Culture is a critical success factor that leaders need to manage with intention. Today’s employees demand more than ever before from the places they work, and they want to be involved in shaping that. When they own the culture, they contribute more and create better results.
Over the years, I’ve had many people ask me if culture was really that big of a deal.
My answer is always an unequivocal YES! Here’s why…
Every business has a culture, whether or not it was intentionally defined, and anyone who touches your business at any level experiences it.
If you don’t believe that, think of the last time you had a really great (or really bad) experience somewhere. The “happiest place on Earth” comes to mind (and I probably don’t even need to tell you that I’m talking about Disney). If you have ever been there, you know how happy the employees are and how far out of their way they will go to make a park guest happy.
That is their company culture. It is what defines their brand (and the customer experience with that brand).
Creating successful outcomes for your credit union depends upon its culture. Here are three steps you can use to improve your credit union culture:
1. Define Your Culture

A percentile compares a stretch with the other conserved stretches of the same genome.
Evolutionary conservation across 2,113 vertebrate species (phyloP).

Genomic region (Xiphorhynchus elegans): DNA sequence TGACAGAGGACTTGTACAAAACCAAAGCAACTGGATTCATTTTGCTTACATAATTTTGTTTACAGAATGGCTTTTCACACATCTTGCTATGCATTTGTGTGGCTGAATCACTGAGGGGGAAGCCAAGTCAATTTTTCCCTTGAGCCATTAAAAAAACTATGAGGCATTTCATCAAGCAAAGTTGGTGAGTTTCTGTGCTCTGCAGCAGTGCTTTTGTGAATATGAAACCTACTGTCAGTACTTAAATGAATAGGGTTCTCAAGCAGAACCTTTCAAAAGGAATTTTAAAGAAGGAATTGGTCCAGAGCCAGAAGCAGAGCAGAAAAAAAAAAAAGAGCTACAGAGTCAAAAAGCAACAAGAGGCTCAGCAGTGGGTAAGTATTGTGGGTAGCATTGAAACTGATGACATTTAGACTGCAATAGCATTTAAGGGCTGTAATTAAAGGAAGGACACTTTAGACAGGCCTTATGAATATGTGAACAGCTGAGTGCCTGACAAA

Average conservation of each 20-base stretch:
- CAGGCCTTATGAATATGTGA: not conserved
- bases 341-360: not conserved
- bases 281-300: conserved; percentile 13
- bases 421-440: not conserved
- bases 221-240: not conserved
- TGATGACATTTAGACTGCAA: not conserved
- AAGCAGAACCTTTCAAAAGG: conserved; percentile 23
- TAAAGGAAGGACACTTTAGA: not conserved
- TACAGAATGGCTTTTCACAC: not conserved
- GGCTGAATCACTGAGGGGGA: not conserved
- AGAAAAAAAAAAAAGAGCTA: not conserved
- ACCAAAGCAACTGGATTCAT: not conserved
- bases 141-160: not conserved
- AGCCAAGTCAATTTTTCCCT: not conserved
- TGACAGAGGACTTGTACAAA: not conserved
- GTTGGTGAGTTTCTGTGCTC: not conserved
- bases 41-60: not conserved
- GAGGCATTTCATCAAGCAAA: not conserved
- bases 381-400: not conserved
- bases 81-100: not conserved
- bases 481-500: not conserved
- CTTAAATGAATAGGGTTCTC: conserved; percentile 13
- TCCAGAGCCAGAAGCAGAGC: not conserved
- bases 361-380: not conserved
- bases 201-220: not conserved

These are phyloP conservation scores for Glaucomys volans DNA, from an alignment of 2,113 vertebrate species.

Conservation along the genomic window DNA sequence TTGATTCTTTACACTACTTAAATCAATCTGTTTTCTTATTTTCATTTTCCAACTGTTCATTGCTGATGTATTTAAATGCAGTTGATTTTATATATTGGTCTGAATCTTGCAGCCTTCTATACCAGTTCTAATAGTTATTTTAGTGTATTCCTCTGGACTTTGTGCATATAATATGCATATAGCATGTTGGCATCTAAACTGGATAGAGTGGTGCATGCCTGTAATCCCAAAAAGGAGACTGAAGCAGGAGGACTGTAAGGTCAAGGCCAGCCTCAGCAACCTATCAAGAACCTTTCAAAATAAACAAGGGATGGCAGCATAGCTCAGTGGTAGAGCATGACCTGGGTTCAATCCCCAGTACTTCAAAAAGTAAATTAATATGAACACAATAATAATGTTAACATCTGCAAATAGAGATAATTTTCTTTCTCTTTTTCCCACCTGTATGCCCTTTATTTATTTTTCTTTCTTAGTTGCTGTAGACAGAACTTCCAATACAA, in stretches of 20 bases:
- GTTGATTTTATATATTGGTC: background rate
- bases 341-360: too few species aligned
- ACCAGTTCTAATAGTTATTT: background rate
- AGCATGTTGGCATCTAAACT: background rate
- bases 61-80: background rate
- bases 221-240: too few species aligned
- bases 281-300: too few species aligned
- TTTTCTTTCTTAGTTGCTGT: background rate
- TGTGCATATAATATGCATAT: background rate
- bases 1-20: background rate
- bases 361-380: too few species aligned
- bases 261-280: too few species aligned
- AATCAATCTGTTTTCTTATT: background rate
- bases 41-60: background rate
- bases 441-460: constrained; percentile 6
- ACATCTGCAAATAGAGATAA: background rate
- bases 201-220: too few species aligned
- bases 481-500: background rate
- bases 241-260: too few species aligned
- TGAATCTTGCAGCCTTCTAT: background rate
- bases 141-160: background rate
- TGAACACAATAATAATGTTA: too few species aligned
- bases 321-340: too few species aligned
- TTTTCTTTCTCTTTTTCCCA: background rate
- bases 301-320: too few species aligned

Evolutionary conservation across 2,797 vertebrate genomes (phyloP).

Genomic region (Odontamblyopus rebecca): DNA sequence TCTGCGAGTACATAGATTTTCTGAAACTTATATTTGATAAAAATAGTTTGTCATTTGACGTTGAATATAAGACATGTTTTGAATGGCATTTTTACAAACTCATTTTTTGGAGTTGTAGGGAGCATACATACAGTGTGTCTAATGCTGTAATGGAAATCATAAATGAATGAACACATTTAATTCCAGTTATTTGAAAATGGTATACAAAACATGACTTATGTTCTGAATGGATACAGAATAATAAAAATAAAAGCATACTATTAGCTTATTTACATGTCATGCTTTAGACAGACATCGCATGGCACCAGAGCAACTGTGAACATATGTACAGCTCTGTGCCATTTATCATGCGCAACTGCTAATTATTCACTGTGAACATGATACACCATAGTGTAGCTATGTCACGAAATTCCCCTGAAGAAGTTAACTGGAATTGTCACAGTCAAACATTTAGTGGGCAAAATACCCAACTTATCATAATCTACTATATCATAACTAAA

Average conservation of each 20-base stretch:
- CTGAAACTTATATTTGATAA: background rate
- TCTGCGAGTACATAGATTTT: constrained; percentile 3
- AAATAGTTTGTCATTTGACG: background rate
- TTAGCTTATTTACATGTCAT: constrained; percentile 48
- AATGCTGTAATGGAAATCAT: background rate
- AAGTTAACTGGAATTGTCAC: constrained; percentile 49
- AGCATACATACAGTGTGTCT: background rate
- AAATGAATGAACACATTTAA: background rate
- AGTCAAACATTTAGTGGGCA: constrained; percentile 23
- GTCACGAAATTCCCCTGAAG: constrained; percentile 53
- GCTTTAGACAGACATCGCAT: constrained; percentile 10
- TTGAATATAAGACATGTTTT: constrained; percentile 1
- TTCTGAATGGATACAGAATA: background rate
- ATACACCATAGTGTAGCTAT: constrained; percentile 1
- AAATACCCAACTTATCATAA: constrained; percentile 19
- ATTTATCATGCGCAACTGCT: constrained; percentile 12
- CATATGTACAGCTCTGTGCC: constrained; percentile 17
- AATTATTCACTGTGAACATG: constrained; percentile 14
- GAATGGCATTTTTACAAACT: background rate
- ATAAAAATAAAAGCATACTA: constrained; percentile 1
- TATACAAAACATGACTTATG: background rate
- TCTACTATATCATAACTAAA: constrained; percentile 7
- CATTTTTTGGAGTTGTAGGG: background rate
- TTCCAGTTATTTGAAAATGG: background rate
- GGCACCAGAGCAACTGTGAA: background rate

Defining culture is an ongoing, evolutionary process. Care needs to be taken to protect traditions while creating a future that will engage the team.
Assess your current situation by using surveys and focus groups to capture insights from all employees. Develop a list of common themes and use them to create a working definition of what your culture should be. Gather input from employees to improve it before you implement it.
2. Build Your Culture
Start the process of building your culture by sharing the definition with your team. Nothing is more important than getting their buy-in and asking for their support.
Create a special event to make the roll out of the culture definition memorable. Make it clear that you are committed to bringing the culture to life and making it real for everyone in the company. Invite your team to join you in living the culture daily and to help capture stories of people living the culture.
3. Sustain Your Culture
Culture is sustained when day-to-day actions are aligned with intention at all levels of the organization. Integrating your culture into every area of the business is the key.
Making the commitment to culture demands that you bring people into the organization who fit with the culture (and getting rid of those who do not). Nothing will derail your efforts faster than tolerating people who don’t live the culture. Add culture to the performance criteria for every job, and hold them accountable for it.
Credit union culture drives behavior, behavior drives habits, and habits create results. To build a successful organization, you must define and create an effective culture
Your first step: Take some time to start intentionally observing your credit union culture. Are your employees happy? Do your members feel that happiness at every touch point? If not, implement this three-step process for improving your credit union’s culture.